Israel news

Pamela Anderson fighting Israel's religious fur trade

By Jennifer Lipman, November 4, 2010

Baywatch star Pamela Anderson has written to an Orthodox Israeli politician asking him to back a proposal to ban the trade of fur in Israel.

The Canadian-American actress and animal rights activist is also planning to go to a Knesset meeting to appeal for more politicians to support proposed legislation preventing religious men from wearing shtreimels (hats) trimmed with fur.

In a letter to Yakov Margi, Israel’s Minister of Religious Services, Ms Anderson said that the fur trade goes against Jewish laws about the treatment on animals.


Clinton: would be peace if Rabin had lived

By Jennifer Lipman, November 4, 2010

There would have been peace in the Middle East had Yitzhak Rabin lived, Bill Clinton has said on the 15th anniversary of the Israeli prime minister’s death.

The former US president, in office at the time of the assassination, wrote in the New York Times that within three years there could have been “a comprehensive agreement between the Israelis and Palestinians.

“To be sure, the enemies of peace would have tried to undermine it, but with Rabin’s leadership, I am confident a new era of enduring partnership and economic prosperity would have emerged.”


Hague hails British-Israel science partnership

By Jennifer Lipman, November 3, 2010

William Hague has described science as “one of the cornerstones of the relationship between Britain and Israel” at an event marking co-operation between the two countries in the field.

The Foreign Secretary, who is in Israel for a two-day-long official visit, revealed funding allocations for ten joint British-Israeli scientific ventures, including one exploring methods of coral reef conservation in the Red Sea.


Blair to launch Haifa human rights celebration

By Jennifer Lipman, November 1, 2010

Tony Blair is to open an annual human rights event in Haifa this Chanucah.

The former UK prime minister will virtually launch the Leo Baeck Education Centre’s celebration of International Human Rights Day by lighting a candle on the first night of the festival.

Mr Blair will be opening the event on behalf of the Tony Blair Faith Foundation.

A special prayer has also been composed by rabbis from the Centre as a symbol of “commitment, as human beings, as Jews and so importantly for us at this time, as Israelis, to the values of Human Rights”.


'Sin City' Tel Aviv top Lonely Planet pick

By Jennifer Lipman, November 1, 2010

Tel Aviv has been named the third best city in the world by travel guide company Lonely Planet.

The coastal destination was beaten only by New York and Tangier to the top spot of Lonely Planet’s annual list of top cities.

Describing it as “the total flipside of Jerusalem”, the judges called it “a modern Sin City on the sea rather than an ancient Holy City on a hill”.

They said: “Scratch underneath the surface and Tel Aviv…reveals itself as a truly diverse 21st century Mediterranean hub.”


King Herod archaeologist dies after tragic fall

By Jennifer Lipman, October 29, 2010

The Israeli archeologist who excavated King Herod’s winter palace has been killed in an on-site accident.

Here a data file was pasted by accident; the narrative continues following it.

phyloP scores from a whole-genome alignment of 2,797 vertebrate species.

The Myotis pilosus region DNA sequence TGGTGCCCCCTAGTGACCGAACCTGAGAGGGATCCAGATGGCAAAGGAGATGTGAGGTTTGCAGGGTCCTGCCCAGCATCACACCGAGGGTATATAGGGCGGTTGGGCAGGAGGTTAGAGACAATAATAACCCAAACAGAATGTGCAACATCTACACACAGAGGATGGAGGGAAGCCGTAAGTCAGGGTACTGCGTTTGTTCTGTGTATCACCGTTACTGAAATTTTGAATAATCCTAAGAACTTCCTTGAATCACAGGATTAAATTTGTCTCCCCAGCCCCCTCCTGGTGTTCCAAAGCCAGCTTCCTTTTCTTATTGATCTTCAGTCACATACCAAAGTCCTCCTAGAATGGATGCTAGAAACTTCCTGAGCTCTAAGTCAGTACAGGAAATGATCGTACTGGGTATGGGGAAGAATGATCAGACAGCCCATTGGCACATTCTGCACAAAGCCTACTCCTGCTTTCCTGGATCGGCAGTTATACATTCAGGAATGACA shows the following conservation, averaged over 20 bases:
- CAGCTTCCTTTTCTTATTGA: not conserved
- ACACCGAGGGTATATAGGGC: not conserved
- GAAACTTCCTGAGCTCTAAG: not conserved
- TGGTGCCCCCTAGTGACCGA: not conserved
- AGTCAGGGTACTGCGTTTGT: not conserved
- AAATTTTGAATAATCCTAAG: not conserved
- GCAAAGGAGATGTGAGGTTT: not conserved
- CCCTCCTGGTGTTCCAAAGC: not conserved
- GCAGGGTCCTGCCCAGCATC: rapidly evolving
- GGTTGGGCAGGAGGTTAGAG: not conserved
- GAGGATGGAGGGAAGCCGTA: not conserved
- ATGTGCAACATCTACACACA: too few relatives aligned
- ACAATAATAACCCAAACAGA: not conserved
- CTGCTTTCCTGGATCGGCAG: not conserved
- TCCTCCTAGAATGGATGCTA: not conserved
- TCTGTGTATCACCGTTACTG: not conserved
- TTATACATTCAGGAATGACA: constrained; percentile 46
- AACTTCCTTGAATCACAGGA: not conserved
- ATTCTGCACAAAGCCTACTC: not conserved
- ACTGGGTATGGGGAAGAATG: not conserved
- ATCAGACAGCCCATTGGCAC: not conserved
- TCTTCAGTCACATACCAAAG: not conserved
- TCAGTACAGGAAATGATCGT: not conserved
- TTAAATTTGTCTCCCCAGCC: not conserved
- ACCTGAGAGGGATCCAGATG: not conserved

Professor Ehud Netzer died in hospital after a wooden safety railing broke and he fell several yards.

Professor Netzer, who was 76, spent more than three decades searching a part of Mount Herodium in Jerusalem in the hope of finding the tomb of the Roman-appointed King of Judea.

The Hebrew University archeologist finally discovered the tomb in 2007, to international acclaim.


‘Kach’ march sparks riots

By Anshel Pfeffer, October 29, 2010

Rioting broke out in the Israeli-Arab town of Umm el-Fahm in the wake of a march by extreme right-wing Jewish activists on Wednesday morning. Police used tear gas and stun grenades against the rioters.


Anger over IDF Cast Lead indictments

By Anshel Pfeffer, October 28, 2010

Two cases of misconduct, one still only alleged, by IDF soldiers who fought in Operation Cast Lead are causing widespread debate and furor in the Israeli army and public.

On Monday, the two former soldiers appeared for their preliminary hearing before sentencing. The two were convicted earlier this month of exceeding their authority, among other charges, for forcing a Palestinian child to open bags that were suspected of being booby-trapped.

Despite the conviction, the two were accompanied by over a hundred friends and former comrades who claimed they were being scapegoated.


Now the Chief Rabbinate probes army conversions

By Anshel Pfeffer, October 28, 2010

The decision of the Chief Rabbinate in Israel to investigate the validity of conversions performed in the IDF has raised concerns that 5000 converts may find their Jewishness questioned.

For over eight years, the Israeli army's Nativ Project has allowed soldiers of mixed marriages who are not recognised as Jews by the Rabbinate to undergo a programme of Jewish studies, leading to conversion in a special military rabbinical court.


Vatican conference 'hijacked' by anti-Israel

By Nathan Jeffay, October 28, 2010

Israel's Deputy Foreign Minister, Danny Ayalon, has claimed that the Vatican synod on the Middle East, which was convened this week, was "hijacked" by critics of Israel.

Bishops ended the two-week conference of Middle East bishops, organised by the Pope to discuss challenges facing Catholics in their region, with a call for Israel to accept UN resolutions demanding a stop to the "occupation."